Caulk 101: Your Guide to Buying and Using Caulk

By: James Monahan

Caulk is your all-around wonder material.

It seals cracks and fills in any gaps and joints you have inside or outside of your house. Caulk is also used to help waterproof and weatherproof homes for those dreaded natural disasters. Using caulk is easy and it is very durable.

Caulk is useful stuff, it can be used to decorate or repair and, at the same time, it seals and protects. It is a wonderful preventative and is easily replaced when its better days are past.

Caulk is inexpensive and easy to apply relative to the damage it prevents. Learn to use your caulking gun, and learn which type of caulk is appropriate for different jobs. Applying a smooth bead of caulk is a skill that every homeowner should have.

Caulk can be used on almost any surface including bathtubs, tiles, plumbing fixtures, siding, moldings, skylights, window panes and windows, door frames, baseboards, flashing, foundations, concrete and mortar, blacktop and roofing baseboards, plaster walls, air conditioners, gutters and downspouts, fireplaces and wood burning stoves.

It is important to remember, though, that there are different types of caulks. Some may be more suited to the project and surface that you are doing than others. Also, keep in mind that, while acrylic caulks are slightly easier to use, they often deteriorate with exposure to water. If you plan to caulk an area that is exposed to water, then use a solvent-based caulk.

Latex versus Silicone Caulk

Latex caulk is easier to apply than silicone caulk. It also cleans up easily with soap and water. Latex caulk has less of an odor than silicone caulk and it is easy to remove when it needs to be replaced.

But Latex caulk weakens and loses flexibility in direct sunlight and temperature extremes and does not last as long as silicone caulk (under most circumstances). Latex caulk can be applied on porous or non-porous surfaces.

Silicone caulk requires mineral spirits for cleanup. It is more flexible and durable than latex caulk and it holds up well in direct sunlight and temperature extremes. Silicone Caulk works best on non-porous surfaces.

It doesn't matter if you're a novice or a pro, caulking really is quite simple to do. That is because caulk is almost always applied in the same way, so you don't need to learn any fancy, new techniques each time you want to use it.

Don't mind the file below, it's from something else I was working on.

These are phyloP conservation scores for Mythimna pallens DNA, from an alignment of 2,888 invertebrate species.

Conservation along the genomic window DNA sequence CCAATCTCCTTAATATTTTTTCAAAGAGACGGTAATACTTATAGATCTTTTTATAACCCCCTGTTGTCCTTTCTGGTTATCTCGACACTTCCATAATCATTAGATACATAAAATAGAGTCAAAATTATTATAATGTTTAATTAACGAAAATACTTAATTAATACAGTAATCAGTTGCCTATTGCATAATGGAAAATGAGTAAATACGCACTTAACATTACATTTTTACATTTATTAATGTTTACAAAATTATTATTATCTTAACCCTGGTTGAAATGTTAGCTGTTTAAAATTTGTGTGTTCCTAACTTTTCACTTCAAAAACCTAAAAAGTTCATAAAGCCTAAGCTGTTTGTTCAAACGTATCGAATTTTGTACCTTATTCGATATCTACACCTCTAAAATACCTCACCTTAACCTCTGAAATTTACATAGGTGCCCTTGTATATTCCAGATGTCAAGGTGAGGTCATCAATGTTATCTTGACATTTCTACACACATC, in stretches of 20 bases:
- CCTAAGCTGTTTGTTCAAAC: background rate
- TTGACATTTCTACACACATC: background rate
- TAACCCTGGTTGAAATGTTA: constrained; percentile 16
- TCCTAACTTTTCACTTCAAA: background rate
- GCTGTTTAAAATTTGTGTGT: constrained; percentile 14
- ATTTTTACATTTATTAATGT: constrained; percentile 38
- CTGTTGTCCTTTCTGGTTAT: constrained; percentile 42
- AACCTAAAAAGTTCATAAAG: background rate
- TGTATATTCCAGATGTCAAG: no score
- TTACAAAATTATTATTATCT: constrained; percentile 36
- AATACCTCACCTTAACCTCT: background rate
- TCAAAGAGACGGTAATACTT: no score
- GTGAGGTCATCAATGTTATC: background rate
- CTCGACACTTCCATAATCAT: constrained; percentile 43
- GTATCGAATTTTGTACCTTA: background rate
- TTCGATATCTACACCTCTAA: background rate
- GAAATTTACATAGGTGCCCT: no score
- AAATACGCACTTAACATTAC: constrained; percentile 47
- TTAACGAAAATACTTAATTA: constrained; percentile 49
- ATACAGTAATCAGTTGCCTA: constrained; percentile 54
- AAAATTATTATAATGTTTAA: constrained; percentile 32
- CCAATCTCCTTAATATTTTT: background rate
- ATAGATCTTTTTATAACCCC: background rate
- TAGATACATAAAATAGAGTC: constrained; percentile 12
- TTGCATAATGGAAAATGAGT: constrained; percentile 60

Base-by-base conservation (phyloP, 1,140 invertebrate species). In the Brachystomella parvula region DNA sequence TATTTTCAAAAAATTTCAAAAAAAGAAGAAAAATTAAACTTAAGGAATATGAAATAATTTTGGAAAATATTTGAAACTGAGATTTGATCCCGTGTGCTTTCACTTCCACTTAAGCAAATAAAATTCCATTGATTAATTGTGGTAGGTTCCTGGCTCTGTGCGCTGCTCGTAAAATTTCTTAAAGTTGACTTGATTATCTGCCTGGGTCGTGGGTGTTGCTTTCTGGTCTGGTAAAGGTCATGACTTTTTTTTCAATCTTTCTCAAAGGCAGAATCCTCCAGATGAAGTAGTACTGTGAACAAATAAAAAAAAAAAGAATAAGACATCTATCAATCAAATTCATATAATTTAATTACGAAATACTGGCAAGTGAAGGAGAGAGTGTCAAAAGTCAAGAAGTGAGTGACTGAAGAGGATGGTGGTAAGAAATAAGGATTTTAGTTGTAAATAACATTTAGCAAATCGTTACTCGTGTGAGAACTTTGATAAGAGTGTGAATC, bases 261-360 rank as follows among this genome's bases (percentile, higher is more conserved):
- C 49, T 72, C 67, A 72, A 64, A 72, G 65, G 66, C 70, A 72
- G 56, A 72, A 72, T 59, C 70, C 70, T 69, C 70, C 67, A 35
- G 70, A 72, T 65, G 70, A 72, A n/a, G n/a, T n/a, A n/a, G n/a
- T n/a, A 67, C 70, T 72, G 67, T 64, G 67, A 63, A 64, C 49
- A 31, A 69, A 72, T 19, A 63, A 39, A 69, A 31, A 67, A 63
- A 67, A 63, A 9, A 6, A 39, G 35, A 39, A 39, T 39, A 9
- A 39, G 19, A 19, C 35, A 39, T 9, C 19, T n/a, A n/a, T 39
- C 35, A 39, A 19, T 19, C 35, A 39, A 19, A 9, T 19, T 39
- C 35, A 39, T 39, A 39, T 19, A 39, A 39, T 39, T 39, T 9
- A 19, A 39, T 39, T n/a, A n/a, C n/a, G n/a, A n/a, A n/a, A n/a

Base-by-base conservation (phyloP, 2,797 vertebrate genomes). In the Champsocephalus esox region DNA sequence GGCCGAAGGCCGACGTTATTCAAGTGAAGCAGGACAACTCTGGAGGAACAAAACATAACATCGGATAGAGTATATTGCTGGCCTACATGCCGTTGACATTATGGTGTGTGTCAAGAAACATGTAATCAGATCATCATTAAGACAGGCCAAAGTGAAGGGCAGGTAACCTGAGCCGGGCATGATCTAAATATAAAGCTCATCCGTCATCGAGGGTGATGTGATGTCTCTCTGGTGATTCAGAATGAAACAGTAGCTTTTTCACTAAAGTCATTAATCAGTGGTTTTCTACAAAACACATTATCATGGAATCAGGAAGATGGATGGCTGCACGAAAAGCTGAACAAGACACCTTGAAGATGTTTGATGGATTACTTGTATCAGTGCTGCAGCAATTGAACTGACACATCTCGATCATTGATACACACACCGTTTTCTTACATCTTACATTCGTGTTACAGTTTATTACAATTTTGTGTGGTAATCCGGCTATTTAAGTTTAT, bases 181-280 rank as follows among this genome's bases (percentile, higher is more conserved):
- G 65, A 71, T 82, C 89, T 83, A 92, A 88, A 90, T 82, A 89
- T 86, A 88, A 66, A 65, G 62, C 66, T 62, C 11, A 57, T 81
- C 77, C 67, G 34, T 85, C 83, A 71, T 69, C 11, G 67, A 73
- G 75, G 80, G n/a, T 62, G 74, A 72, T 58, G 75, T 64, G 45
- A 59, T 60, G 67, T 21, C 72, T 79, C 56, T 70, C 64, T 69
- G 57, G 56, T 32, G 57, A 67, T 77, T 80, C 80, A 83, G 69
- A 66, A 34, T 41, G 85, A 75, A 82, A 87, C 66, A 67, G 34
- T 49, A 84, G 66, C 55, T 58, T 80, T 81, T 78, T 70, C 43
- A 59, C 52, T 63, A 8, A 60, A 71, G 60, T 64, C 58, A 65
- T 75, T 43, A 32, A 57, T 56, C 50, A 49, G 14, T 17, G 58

You can buy caulk in either a squeeze tube or as a cartridge. Be aware, though, that if you buy a cartridge, you will also need to buy a caulking gun. Whenever you plan to do some caulking, make sure you have these items nearby: paper towels, bucket of water, mild cleaner or rubbing alcohol, sponge, caulk smoother and utility knife.

No matter what you are caulking, always make sure that the surface of your project is clean. A clean surface will help the caulk adhere better.

Things to do before you start applying caulk.

1. Remove any dust or dirt from your surface with warm water. Never use soap.

2. Remove any leftover caulk that may be lingering on your project's surface. New caulk may not adhere properly to the old caulk. If you're using a utility knife to do this, be careful not to scratch the surface. If there is any residue left, use a mild household cleaner or rubbing alcohol to get rid of it.

3. Be sure to remove any mildew from the area using a cleaner specially formulated for mildew.

Remember, caulk doesn't last forever! There should be an expiration date on the package. If not, then throw out any unused caulk after one or two years.

If you're not sure that your caulk is still good, then give it a test run on a non-porous surface. Does the caulk stick? Is it coming out smoothly? Does it set within the appropriate amount of time? If the answer is yes to all three questions, then your caulk is still good.

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James Monahan is the owner and Senior Editor of and writes expert articles about caulk.

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